5.3 The Complainant submits that the registration of a disputed Domain Name incorporating a well-known trademark used to misdirect Internet visitors to websites offering competing products and services with the apparent intention of earning click-through revenue does not in itself give rise to a legitimate interest nor does it constitute a bona fide offering of goods and services under the Policy, following Societer Anonyme des Galeries Lafayette and Galeries Lafayette Voyages v. Domains By Proxy, Inc./ Reinhard Herrman, WIPO Case No. D2009-0904 and Lego Juris A/S v. Privacy Protect.org/SMVS Consultancy Private Limited, WIPO Case No. D2009-1094. In addition, it is submitted that there is no evidence provided by the Respondent suggesting that the Respondent has ever been commonly known by the disputed Domain Name to prove a right or legitimate interest in the disputed Domain Name as held in Paule Ka v. Paula Korenek, WIPO Case No. D2003-0453.
5.4 On the question of bad faith registration and use, the Complainant submits that the registration of a well-known trademark as a domain name is a clear indication of bad faith in itself, even without considering other elements, following The Gap, Inc. v. Deng Youquian, WIPO Case No. D2009-0113. The Complainant further submits that the Respondent’s bad faith use and registration is further established by the Respondent engaging in illegitimate diversion of Internet users to the Respondent’s website for commercial gain by creating confusion as to the website’s affiliation with a trademark owner, as held in Lance Armstrong Foundation v. CSA Marketing, WIPO Case No. D2005-0886. The Respondent is said to use a sponsorship scheme on the Respondent’s website to promote third-party businesses through which the Respondent may receive fees for referrals, which again is irrefutable evidence of bad faith use and registration, following Express Scripts Inc., v. Windgather Investments Ltd / Mr Cartwright, WIPO Case No. D2007-0267. The Complainant also submits that the registration of a domain name with a common misspelling of a mark or domain name in which a party has rights, as in this case, known as “typo-squatting”, has often been held to be evidence of bad faith registration, following Paragon Gifts Inc. v. Domain Contact, WIPO Case No. D2004-0107 and the recent decision in Autodesk, Inc.v. MumbaiDomains, WIPO Case No. D2012-0286.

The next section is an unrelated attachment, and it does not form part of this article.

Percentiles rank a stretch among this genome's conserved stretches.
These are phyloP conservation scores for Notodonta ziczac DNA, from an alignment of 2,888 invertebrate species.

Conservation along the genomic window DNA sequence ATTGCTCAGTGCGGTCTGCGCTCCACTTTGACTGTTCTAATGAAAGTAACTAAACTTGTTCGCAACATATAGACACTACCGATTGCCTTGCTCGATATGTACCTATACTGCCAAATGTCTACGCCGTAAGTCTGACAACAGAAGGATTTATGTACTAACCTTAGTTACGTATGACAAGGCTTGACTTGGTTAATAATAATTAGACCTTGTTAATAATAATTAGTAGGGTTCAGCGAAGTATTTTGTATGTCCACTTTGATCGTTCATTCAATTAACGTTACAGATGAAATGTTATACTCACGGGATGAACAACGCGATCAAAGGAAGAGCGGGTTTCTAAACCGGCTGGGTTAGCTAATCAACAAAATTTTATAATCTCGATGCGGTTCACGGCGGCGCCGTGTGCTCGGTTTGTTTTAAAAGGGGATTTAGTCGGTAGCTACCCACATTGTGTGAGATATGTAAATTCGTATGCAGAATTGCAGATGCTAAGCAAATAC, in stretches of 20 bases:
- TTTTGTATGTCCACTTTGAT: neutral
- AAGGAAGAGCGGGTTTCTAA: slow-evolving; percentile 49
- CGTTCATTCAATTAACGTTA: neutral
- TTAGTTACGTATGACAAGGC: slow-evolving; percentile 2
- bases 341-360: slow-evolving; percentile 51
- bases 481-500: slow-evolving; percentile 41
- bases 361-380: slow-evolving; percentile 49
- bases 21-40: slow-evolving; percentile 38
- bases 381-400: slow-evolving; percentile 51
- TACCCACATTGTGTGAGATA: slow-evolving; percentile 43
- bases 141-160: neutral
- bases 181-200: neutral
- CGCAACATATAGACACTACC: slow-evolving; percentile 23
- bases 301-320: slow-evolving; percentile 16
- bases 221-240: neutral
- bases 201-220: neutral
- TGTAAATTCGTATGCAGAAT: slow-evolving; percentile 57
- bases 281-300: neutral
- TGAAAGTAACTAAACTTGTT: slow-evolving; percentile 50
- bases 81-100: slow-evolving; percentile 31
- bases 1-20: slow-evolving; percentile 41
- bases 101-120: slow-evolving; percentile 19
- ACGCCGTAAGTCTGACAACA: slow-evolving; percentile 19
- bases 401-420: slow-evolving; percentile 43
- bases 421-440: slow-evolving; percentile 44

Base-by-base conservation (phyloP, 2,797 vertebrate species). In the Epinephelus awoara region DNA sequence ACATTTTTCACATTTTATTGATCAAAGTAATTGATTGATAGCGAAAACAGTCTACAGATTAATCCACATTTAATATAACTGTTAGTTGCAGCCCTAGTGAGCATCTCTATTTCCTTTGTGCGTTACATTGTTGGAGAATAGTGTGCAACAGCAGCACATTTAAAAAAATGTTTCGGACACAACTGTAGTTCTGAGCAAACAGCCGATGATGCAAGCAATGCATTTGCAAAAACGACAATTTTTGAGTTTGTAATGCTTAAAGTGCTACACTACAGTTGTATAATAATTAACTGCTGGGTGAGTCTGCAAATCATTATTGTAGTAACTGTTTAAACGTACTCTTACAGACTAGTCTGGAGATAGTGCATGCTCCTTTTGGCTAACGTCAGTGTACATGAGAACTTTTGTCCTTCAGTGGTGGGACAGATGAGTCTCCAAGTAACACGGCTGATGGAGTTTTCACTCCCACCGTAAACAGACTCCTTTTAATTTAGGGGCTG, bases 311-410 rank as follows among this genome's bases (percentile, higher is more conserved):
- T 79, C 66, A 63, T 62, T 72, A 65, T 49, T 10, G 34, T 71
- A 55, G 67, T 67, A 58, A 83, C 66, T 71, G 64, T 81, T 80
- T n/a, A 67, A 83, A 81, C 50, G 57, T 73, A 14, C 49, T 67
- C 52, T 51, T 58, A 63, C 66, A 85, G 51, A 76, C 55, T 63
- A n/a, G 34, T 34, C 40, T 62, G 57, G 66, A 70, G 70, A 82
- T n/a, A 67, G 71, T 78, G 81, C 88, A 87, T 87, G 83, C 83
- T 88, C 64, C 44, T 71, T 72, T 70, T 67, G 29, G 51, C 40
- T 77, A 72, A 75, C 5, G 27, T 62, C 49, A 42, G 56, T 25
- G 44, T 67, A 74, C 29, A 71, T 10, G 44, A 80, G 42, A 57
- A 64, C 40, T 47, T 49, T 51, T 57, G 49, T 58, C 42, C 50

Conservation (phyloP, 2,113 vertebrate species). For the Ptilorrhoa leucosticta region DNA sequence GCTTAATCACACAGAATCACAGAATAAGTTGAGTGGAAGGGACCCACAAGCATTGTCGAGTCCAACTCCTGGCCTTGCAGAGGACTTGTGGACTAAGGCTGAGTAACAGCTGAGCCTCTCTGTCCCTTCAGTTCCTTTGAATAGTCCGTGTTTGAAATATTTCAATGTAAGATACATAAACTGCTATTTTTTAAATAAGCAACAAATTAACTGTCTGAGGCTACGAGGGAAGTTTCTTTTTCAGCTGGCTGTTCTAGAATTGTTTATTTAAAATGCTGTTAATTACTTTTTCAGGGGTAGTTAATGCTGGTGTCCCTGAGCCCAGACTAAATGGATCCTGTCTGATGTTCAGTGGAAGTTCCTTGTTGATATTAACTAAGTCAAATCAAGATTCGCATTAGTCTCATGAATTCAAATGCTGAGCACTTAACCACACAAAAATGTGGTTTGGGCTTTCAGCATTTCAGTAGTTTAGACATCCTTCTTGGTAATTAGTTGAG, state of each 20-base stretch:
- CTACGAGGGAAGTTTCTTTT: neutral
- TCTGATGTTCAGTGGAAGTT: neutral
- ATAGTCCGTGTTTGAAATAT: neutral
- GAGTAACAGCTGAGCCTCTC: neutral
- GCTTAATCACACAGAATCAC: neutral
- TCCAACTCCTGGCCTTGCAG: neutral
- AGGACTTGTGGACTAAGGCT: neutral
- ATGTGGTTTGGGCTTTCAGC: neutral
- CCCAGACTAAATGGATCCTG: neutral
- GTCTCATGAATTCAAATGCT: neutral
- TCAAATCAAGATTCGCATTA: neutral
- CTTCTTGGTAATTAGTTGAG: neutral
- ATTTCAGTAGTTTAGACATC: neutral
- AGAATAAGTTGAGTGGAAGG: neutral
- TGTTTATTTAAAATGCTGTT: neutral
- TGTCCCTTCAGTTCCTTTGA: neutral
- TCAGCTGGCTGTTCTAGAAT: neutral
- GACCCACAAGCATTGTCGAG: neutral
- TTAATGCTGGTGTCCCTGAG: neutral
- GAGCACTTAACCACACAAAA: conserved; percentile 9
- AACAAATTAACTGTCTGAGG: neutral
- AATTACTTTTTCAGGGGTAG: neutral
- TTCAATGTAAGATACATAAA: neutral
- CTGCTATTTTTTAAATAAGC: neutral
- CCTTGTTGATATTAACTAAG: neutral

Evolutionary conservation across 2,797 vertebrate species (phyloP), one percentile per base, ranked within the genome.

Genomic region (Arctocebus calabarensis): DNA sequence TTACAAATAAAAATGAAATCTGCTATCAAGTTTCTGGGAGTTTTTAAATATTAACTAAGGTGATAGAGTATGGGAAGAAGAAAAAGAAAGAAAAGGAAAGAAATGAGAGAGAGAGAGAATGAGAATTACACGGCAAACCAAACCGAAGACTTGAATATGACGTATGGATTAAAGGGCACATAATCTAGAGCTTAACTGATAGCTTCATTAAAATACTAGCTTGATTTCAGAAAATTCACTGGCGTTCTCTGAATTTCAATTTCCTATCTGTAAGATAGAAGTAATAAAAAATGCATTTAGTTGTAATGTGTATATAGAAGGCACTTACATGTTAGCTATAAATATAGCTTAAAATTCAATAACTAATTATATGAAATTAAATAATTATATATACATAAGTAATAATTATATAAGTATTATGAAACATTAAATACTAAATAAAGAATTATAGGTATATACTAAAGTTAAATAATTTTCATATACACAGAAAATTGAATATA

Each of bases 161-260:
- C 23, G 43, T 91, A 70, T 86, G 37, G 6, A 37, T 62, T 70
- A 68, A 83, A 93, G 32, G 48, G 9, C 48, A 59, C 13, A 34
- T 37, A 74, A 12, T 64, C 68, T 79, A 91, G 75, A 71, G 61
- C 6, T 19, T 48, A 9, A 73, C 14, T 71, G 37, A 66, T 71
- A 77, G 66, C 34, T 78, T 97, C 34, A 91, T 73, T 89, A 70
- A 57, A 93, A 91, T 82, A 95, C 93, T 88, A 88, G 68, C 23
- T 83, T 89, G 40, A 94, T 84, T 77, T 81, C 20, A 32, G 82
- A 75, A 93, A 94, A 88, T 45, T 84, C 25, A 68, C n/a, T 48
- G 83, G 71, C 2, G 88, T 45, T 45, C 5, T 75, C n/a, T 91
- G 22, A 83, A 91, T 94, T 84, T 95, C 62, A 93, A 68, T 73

5.5 The Respondent did not reply to this Complaint and is in default. Therefore, in accordance with paragraphs 14(a) and (b) of the Rules, the Panel shall draw such inferences as it considers appropriate from the Respondent’s default.
6. Discussion and Findings
6.1 Under paragraph 4(a) of the Policy, to succeed in these administrative proceedings, the Complainant must prove: (i) that the disputed Domain Name is identical or confusingly similar to the trademark or service mark in which the Complainant has rights; (ii) that the Respondent has no rights or legitimate interests in respect of the disputed Domain Name; and (iii) that the disputed Domain Name has been registered and is being used in bad faith.
6.2 As expressly stated in the Policy, the Complainant must establish evidence of each of these three elements.
A. Identical or Confusingly Similar